Reflective of the $200 difference between the previous program’s and current program’s SACP for CY2018, the price of SRECs have decreased from $470 in February 2017 to approximately $370 in July 2018. Under our assumption, approximately 40% of electric load remains under grandfathered contracts for CY2018. We can gather from this statistic that approximately 40% of compliance from CY2018 will be met through SACP payments and the remainder will be met through the purchase of SRECs. The enclosed analysis demonstrates a likely oversupply in the current 2018 compliance year. At current build rates of 1.14 MW/month, the market would be approximately 30% oversupplied in 2019, nearly balanced in 2020, and move to a state of under supply in 2021, 2022, and 2023. The presentation also demonstrates the expected supply relative to RPS solar demand at greater build rates from the last twelve month average.

Please click on the preview below to see the full analysis:

Should you have any questions about the enclosed analysis or need transaction and management services, please contact us.

Disclaimer. This document, data, and/or any of its components (collectively, the “Materials”) are for informational purposes only. The Materials are not intended as investment, tax, legal, or financial advice, or as an offer or solicitation for the purpose or sale of any financial instrument. SRECTrade, Inc. does not warranty or guarantee the market data or other information included herein, as to its completeness, accuracy, or fitness for a particular purpose, express or implied, and such market data and information are subject to change without notice. Past performance should not be taken as an indication or guarantee of future performance, and no representation or warranty, express or implied, is made regarding future performance. Any comments or statements made herein do not necessarily reflect those of SRECTrade, Inc. SRECTrade, Inc. may have issued, and may in the future issue, other communications, data, or reports that are inconsistent with, and reach different conclusions from, the information presented herein.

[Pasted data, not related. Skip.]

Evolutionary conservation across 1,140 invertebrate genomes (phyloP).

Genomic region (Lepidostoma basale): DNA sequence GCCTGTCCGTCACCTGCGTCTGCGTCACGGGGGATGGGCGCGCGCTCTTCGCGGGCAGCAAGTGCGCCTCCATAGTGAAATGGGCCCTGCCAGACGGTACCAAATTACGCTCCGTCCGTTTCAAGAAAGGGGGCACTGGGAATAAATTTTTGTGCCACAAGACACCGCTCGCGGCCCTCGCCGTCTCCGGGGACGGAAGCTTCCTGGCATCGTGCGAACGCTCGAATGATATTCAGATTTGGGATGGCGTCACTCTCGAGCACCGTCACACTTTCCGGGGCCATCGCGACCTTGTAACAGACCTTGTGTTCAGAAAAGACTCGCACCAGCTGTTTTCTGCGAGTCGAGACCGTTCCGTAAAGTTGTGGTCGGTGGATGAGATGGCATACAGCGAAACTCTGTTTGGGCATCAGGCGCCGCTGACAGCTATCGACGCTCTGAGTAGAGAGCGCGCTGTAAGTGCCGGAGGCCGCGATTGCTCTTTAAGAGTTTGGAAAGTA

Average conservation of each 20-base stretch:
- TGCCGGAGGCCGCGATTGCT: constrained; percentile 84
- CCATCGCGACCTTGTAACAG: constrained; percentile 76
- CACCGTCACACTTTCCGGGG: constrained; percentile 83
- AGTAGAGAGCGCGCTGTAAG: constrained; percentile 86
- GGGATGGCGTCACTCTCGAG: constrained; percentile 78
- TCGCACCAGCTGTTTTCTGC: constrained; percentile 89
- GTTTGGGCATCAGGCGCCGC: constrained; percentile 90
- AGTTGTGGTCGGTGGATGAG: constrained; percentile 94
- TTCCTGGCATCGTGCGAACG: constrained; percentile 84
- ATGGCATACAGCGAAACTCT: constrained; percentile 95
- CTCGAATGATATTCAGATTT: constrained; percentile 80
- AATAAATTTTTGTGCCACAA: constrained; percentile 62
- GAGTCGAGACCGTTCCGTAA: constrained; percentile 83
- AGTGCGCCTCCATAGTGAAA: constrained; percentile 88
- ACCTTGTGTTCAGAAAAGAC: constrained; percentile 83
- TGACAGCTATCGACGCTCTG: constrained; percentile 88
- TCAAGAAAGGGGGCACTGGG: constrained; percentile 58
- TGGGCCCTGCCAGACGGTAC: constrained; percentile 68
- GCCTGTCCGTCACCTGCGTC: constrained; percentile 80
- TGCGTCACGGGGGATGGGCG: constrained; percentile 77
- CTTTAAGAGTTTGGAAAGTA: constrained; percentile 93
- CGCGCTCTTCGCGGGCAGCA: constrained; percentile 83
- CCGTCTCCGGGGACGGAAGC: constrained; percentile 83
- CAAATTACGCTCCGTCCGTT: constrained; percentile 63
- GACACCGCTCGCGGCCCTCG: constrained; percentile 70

Copyright. This document is protected by copyright laws and contains material proprietary to SRECTrade, Inc. This document, data, and/or any of its components (collectively, the “Materials”) may not be reproduced, republished, distributed, transmitted, displayed, broadcasted or otherwise disseminated or exploited in any manner without the express prior written permission of SRECTrade, Inc. The receipt or possession of the Materials does not convey any rights to reproduce, disclose, or distribute its contents, or to manufacture, use, or sell anything that it may describe, in whole or in part. If consent to use the Materials is granted, reference and sourcing must be attributed to the Materials and to SRECTrade, Inc. If you have questions about the use or reproduction of the Materials, please contact SRECTrade, Inc.